Mice in the Dragon's Hold

Illustration for article titled Mice in the Dragon's Hold

The SpaceX Dragon has been promoted, carrying its first live mammals next mission. The Dragon will be carrying 40 mousetronauts for a three-week stay in space. This is an important step to certifying the Dragon for crewed flights.


The Dragon just returned with a hold full of scientific samples, but it's already time to start planning the next mission. For its fourth supply run to the International Space Station, the space freighter will be carrying four rodent habitat modules. Each habitat is roomy enough for a complement of 10 mice or 6 rats. The rats can scamper around the habitat by grasping on grids lining the enclosure.

The modules have food, water, lighting, and fresh air for the microgravity-explorers, and a suite of sensors to monitor environmental conditions. For bonus science-stalking, the habitats are also wired for visible and infrared video surveillance, allowing the crew and Earth-based scientists and veterinarians to monitor behaviour and health of the inhabitants.

Of course, no story involving space-bound mice is going to have a happy ending. After their journey into microgravity, these mice are bound for a quick death and dissection so scientists can investigate muscle atrophy. I'm sorry, little mice; enjoy the view while you can, and thank you for contributing to our medical understanding that will permit longer-duration space voyages.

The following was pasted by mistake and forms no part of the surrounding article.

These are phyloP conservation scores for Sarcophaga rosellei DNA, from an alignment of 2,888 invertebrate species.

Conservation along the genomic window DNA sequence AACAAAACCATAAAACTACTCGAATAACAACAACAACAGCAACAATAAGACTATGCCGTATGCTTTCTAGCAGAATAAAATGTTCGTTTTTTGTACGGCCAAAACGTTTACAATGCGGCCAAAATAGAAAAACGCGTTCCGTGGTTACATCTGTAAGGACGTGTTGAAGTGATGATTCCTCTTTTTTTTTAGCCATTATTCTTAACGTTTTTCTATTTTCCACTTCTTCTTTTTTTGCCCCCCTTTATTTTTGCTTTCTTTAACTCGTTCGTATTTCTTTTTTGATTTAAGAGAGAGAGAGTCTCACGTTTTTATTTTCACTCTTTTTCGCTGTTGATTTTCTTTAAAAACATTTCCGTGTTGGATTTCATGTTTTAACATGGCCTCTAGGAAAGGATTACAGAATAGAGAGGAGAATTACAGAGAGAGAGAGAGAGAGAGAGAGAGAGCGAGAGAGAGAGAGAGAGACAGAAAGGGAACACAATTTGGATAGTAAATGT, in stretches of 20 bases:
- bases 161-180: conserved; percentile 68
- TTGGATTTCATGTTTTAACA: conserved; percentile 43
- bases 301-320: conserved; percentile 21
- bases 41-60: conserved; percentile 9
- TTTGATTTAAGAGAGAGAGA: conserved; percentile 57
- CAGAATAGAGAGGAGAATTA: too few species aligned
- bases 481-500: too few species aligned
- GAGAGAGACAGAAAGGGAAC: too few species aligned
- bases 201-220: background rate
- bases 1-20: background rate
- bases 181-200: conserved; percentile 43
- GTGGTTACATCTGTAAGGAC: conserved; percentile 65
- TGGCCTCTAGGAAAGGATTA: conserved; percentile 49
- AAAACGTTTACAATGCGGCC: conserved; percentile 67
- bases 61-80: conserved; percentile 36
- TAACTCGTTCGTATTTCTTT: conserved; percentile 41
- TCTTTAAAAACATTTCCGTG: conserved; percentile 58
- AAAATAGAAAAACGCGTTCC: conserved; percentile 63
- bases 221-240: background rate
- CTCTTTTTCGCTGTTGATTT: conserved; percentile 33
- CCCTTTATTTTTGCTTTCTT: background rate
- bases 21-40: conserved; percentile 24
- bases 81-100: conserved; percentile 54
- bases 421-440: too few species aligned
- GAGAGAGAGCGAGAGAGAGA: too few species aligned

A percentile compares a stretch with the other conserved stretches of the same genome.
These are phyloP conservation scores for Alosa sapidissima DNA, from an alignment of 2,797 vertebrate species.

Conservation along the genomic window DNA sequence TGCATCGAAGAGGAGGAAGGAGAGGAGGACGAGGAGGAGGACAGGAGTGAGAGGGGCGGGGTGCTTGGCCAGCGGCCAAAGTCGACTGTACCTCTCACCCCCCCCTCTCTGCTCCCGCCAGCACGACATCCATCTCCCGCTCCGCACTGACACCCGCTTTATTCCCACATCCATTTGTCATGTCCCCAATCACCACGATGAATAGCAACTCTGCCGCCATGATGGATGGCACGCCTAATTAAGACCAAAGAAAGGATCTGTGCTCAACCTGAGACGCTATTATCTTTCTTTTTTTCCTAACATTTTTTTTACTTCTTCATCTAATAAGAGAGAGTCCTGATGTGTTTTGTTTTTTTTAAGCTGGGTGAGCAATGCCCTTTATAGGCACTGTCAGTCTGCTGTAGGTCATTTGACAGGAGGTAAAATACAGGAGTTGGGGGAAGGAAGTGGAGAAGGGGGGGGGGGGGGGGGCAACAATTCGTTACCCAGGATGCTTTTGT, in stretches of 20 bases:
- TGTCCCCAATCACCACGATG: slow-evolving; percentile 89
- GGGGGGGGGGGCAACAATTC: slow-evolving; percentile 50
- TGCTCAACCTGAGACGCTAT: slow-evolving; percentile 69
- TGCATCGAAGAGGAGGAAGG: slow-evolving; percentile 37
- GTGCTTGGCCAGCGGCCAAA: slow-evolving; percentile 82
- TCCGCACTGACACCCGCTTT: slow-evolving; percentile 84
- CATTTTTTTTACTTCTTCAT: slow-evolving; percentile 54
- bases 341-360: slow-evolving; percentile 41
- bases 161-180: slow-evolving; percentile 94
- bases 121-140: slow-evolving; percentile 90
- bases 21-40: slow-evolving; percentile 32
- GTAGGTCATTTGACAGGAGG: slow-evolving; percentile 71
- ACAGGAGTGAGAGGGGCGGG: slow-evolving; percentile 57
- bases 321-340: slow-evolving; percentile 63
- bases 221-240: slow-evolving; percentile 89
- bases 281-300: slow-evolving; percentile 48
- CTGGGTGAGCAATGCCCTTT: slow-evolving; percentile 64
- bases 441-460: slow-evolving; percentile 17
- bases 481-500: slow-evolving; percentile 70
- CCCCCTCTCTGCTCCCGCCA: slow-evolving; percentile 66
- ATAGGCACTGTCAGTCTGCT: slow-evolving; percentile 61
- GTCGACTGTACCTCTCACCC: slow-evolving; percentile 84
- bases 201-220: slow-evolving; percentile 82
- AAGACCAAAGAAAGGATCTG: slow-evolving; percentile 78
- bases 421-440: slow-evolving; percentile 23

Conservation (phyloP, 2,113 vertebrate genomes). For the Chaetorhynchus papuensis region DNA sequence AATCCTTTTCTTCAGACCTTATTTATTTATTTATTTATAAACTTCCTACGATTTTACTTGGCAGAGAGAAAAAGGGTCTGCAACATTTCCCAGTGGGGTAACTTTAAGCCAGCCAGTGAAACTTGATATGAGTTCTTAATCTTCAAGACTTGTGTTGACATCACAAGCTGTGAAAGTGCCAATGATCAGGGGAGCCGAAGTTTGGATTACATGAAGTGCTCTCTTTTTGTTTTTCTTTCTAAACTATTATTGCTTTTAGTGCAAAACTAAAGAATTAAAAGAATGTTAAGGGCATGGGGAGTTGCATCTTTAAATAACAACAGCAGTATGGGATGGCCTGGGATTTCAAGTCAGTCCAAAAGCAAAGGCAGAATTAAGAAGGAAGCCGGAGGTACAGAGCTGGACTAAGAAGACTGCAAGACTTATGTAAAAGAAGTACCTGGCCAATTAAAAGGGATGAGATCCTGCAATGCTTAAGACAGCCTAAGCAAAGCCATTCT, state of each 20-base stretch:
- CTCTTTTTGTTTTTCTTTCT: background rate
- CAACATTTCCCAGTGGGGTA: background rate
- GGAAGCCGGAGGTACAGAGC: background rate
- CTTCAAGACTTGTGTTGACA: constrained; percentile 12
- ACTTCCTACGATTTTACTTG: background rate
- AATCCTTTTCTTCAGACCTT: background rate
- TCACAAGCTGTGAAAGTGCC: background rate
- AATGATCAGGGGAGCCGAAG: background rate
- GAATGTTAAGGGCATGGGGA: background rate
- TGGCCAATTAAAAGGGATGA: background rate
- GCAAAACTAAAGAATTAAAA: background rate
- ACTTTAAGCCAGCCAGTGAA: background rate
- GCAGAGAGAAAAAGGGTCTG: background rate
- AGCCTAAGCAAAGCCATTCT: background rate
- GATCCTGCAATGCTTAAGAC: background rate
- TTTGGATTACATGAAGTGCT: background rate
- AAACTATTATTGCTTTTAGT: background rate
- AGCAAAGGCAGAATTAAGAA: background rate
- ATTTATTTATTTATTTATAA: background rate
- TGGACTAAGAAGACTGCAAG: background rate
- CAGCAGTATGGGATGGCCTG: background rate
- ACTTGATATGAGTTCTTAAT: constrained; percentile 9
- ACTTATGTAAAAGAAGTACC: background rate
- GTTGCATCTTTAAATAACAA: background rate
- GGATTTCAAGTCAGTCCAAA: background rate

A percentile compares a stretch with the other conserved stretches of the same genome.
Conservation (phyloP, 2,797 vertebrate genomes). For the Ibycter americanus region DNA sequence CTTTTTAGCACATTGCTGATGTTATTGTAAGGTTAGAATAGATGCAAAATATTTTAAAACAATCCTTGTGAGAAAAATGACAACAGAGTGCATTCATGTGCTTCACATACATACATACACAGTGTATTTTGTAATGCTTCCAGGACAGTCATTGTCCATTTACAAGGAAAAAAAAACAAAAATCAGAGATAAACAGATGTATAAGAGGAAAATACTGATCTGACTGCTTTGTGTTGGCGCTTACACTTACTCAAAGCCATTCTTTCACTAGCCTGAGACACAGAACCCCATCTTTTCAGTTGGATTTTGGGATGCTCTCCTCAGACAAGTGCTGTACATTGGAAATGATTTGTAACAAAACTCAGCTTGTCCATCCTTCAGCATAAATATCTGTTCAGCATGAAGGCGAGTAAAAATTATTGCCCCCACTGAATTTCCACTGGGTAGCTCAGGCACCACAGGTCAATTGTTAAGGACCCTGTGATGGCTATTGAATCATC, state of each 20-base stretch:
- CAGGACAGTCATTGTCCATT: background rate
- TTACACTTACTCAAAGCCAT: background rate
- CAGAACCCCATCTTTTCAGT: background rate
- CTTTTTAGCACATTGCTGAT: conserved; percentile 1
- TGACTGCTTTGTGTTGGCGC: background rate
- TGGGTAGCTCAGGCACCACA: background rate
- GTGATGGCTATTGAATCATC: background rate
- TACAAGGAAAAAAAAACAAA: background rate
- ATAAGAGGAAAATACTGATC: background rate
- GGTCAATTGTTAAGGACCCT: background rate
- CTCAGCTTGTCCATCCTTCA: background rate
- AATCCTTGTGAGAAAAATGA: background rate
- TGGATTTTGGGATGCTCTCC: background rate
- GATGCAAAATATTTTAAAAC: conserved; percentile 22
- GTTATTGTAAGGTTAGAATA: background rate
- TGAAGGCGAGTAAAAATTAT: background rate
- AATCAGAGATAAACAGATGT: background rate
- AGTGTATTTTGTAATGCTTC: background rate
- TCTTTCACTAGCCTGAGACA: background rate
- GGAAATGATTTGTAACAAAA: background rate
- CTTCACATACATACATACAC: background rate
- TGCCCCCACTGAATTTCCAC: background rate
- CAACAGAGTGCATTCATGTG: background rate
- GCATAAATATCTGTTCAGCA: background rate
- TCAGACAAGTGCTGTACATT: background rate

NASA has the full story in video format here:

You can read more about the research program here.

As the first live mammal cargo for SpaceX, this is a step forward on getting the Dragon certified for crewed flight, which looks like it's going to be essential if we want to keep visiting the International Space Station after 2020.



So what happens if one of the mice dies during the journey? Will the occupants in his module be forced to deal with a floating and decaying mouse corpse as it drifts around and bumps into each of them?

What about their waste and such? Will they be swimming in urine, feces, and corpses after a few weeks? That doesn't sound like a great way to enjoy space.